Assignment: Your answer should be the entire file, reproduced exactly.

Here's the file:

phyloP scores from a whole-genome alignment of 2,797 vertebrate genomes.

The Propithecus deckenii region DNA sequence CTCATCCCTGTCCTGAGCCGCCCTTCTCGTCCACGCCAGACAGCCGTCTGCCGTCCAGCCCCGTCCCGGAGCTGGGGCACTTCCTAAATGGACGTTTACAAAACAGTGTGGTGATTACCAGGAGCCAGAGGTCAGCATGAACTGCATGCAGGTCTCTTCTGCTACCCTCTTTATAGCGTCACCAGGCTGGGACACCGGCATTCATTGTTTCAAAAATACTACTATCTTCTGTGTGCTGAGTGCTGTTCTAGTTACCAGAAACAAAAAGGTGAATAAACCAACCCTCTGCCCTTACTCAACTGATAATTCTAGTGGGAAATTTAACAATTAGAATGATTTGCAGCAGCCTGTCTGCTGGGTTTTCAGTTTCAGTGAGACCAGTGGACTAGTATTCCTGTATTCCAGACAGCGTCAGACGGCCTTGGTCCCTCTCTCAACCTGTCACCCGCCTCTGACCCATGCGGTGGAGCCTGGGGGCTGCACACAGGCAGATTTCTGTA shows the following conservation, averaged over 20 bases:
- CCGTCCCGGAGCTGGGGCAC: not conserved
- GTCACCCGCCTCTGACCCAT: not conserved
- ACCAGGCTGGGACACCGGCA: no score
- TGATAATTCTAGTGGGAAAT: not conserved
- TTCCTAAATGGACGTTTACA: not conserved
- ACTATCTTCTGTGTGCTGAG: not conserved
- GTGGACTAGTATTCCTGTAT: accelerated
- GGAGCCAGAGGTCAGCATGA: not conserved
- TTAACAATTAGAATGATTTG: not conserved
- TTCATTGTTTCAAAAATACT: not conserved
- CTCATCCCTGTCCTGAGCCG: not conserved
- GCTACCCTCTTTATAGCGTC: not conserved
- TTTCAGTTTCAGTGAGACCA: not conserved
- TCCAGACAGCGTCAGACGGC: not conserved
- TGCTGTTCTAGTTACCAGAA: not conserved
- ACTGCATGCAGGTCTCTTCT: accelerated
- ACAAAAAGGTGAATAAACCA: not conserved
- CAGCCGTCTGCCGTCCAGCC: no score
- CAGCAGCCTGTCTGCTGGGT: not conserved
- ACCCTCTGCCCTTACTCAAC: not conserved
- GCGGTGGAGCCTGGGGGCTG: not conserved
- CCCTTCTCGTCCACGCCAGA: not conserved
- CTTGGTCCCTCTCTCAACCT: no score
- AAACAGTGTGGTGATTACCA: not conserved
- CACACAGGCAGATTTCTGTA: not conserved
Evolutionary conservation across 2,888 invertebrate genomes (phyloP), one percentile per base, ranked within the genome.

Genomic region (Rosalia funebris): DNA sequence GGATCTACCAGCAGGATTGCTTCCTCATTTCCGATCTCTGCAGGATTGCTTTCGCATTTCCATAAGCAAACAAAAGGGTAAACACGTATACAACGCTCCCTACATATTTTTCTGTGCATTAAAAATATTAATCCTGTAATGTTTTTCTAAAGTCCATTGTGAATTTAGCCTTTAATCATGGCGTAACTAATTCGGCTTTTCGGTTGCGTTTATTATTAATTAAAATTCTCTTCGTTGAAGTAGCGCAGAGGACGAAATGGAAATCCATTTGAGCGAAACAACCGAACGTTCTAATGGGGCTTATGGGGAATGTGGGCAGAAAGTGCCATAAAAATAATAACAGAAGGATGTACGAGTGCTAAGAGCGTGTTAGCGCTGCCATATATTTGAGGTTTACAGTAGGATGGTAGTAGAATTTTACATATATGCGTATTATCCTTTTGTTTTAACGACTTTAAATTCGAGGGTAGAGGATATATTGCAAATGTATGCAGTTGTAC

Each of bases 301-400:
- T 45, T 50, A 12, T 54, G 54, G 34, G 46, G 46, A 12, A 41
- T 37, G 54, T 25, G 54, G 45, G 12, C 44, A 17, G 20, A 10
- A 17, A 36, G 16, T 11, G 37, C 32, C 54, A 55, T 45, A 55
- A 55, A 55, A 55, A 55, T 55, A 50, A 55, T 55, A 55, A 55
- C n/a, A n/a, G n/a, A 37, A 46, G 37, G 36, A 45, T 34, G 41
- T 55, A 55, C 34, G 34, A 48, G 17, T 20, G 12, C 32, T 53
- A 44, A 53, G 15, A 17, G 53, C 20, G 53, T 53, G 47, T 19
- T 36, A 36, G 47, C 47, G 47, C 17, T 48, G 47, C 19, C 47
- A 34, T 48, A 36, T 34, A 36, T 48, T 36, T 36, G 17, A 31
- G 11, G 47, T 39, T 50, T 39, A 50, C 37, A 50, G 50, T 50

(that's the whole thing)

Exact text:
phyloP scores from a whole-genome alignment of 2,797 vertebrate genomes.

The Propithecus deckenii region DNA sequence CTCATCCCTGTCCTGAGCCGCCCTTCTCGTCCACGCCAGACAGCCGTCTGCCGTCCAGCCCCGTCCCGGAGCTGGGGCACTTCCTAAATGGACGTTTACAAAACAGTGTGGTGATTACCAGGAGCCAGAGGTCAGCATGAACTGCATGCAGGTCTCTTCTGCTACCCTCTTTATAGCGTCACCAGGCTGGGACACCGGCATTCATTGTTTCAAAAATACTACTATCTTCTGTGTGCTGAGTGCTGTTCTAGTTACCAGAAACAAAAAGGTGAATAAACCAACCCTCTGCCCTTACTCAACTGATAATTCTAGTGGGAAATTTAACAATTAGAATGATTTGCAGCAGCCTGTCTGCTGGGTTTTCAGTTTCAGTGAGACCAGTGGACTAGTATTCCTGTATTCCAGACAGCGTCAGACGGCCTTGGTCCCTCTCTCAACCTGTCACCCGCCTCTGACCCATGCGGTGGAGCCTGGGGGCTGCACACAGGCAGATTTCTGTA shows the following conservation, averaged over 20 bases:
- CCGTCCCGGAGCTGGGGCAC: not conserved
- GTCACCCGCCTCTGACCCAT: not conserved
- ACCAGGCTGGGACACCGGCA: no score
- TGATAATTCTAGTGGGAAAT: not conserved
- TTCCTAAATGGACGTTTACA: not conserved
- ACTATCTTCTGTGTGCTGAG: not conserved
- GTGGACTAGTATTCCTGTAT: accelerated
- GGAGCCAGAGGTCAGCATGA: not conserved
- TTAACAATTAGAATGATTTG: not conserved
- TTCATTGTTTCAAAAATACT: not conserved
- CTCATCCCTGTCCTGAGCCG: not conserved
- GCTACCCTCTTTATAGCGTC: not conserved
- TTTCAGTTTCAGTGAGACCA: not conserved
- TCCAGACAGCGTCAGACGGC: not conserved
- TGCTGTTCTAGTTACCAGAA: not conserved
- ACTGCATGCAGGTCTCTTCT: accelerated
- ACAAAAAGGTGAATAAACCA: not conserved
- CAGCCGTCTGCCGTCCAGCC: no score
- CAGCAGCCTGTCTGCTGGGT: not conserved
- ACCCTCTGCCCTTACTCAAC: not conserved
- GCGGTGGAGCCTGGGGGCTG: not conserved
- CCCTTCTCGTCCACGCCAGA: not conserved
- CTTGGTCCCTCTCTCAACCT: no score
- AAACAGTGTGGTGATTACCA: not conserved
- CACACAGGCAGATTTCTGTA: not conserved
Evolutionary conservation across 2,888 invertebrate genomes (phyloP), one percentile per base, ranked within the genome.

Genomic region (Rosalia funebris): DNA sequence GGATCTACCAGCAGGATTGCTTCCTCATTTCCGATCTCTGCAGGATTGCTTTCGCATTTCCATAAGCAAACAAAAGGGTAAACACGTATACAACGCTCCCTACATATTTTTCTGTGCATTAAAAATATTAATCCTGTAATGTTTTTCTAAAGTCCATTGTGAATTTAGCCTTTAATCATGGCGTAACTAATTCGGCTTTTCGGTTGCGTTTATTATTAATTAAAATTCTCTTCGTTGAAGTAGCGCAGAGGACGAAATGGAAATCCATTTGAGCGAAACAACCGAACGTTCTAATGGGGCTTATGGGGAATGTGGGCAGAAAGTGCCATAAAAATAATAACAGAAGGATGTACGAGTGCTAAGAGCGTGTTAGCGCTGCCATATATTTGAGGTTTACAGTAGGATGGTAGTAGAATTTTACATATATGCGTATTATCCTTTTGTTTTAACGACTTTAAATTCGAGGGTAGAGGATATATTGCAAATGTATGCAGTTGTAC

Each of bases 301-400:
- T 45, T 50, A 12, T 54, G 54, G 34, G 46, G 46, A 12, A 41
- T 37, G 54, T 25, G 54, G 45, G 12, C 44, A 17, G 20, A 10
- A 17, A 36, G 16, T 11, G 37, C 32, C 54, A 55, T 45, A 55
- A 55, A 55, A 55, A 55, T 55, A 50, A 55, T 55, A 55, A 55
- C n/a, A n/a, G n/a, A 37, A 46, G 37, G 36, A 45, T 34, G 41
- T 55, A 55, C 34, G 34, A 48, G 17, T 20, G 12, C 32, T 53
- A 44, A 53, G 15, A 17, G 53, C 20, G 53, T 53, G 47, T 19
- T 36, A 36, G 47, C 47, G 47, C 17, T 48, G 47, C 19, C 47
- A 34, T 48, A 36, T 34, A 36, T 48, T 36, T 36, G 17, A 31
- G 11, G 47, T 39, T 50, T 39, A 50, C 37, A 50, G 50, T 50